The first amphibian to have been officially declared extinct by the International Union for Conservation of Nature (IUCN) has been rediscovered in the north of Israel after some 60 years and turns out to be a unique "living fossil," without close relatives among other living frogs.
The Hula painted frog was catalogued within the Discoglossus group when it was first discovered in the Hula Valley of Israel in the early 1940s. The frog was thought to have disappeared following the drying up of the Hula Lake at the end of the 1950s, and was declared extinct by the IUCN in 1996. As a result, the opportunity to discover more about this species' history, biology and ecology was thought to have disappeared.
However, a team of Israeli, German and French researchers now report in the scientific journal Nature Communications on an in-depth scientific analysis of this enigmatic amphibian.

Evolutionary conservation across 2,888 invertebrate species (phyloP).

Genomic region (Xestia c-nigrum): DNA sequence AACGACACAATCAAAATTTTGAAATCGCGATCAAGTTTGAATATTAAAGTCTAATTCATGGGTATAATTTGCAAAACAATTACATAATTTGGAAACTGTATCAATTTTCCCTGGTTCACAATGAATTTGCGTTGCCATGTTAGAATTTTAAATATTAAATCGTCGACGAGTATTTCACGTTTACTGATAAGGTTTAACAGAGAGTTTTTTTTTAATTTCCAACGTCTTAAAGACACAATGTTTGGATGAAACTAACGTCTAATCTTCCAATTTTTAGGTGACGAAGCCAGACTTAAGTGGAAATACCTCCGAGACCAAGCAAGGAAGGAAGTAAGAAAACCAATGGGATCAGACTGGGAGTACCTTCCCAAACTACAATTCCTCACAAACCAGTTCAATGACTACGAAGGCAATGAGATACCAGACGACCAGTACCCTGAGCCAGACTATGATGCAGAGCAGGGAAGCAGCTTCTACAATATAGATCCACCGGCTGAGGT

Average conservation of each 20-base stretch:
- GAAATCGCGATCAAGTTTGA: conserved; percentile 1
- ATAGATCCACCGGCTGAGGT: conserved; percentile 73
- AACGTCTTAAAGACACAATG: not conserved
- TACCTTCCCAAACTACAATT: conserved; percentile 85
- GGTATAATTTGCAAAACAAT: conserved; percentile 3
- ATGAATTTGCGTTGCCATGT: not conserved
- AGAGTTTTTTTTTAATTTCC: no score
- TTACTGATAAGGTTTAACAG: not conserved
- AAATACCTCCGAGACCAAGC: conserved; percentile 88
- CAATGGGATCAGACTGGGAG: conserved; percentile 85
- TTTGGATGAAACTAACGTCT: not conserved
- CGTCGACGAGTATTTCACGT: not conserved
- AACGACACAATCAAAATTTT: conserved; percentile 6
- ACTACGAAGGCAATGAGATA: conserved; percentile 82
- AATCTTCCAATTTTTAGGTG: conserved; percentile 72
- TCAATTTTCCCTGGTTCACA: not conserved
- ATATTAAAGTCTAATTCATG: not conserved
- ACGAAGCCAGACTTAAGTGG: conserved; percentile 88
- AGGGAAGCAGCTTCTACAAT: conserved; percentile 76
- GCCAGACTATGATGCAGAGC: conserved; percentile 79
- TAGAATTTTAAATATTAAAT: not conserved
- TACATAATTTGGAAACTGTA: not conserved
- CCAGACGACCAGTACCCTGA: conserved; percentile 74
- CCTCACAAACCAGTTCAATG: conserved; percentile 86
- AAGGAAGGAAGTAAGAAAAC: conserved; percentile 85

Based on new genetic analyses of rediscovered individuals and the morphologic analyses of extant and fossil bones, the conclusion is that the Hula frog differs strongly from its other living relatives, the painted frogs from northern and western Africa. Instead, the Hula frog is related to a genus of fossil frogs, Latonia, which were found over much of Europe dating back to prehistoric periods and has been considered extinct for about a million years,
The results imply that the Hula painted frog is not merely another rare species of frog, but is actually the sole representative of an ancient clade of frogs (a group with a single common ancestor)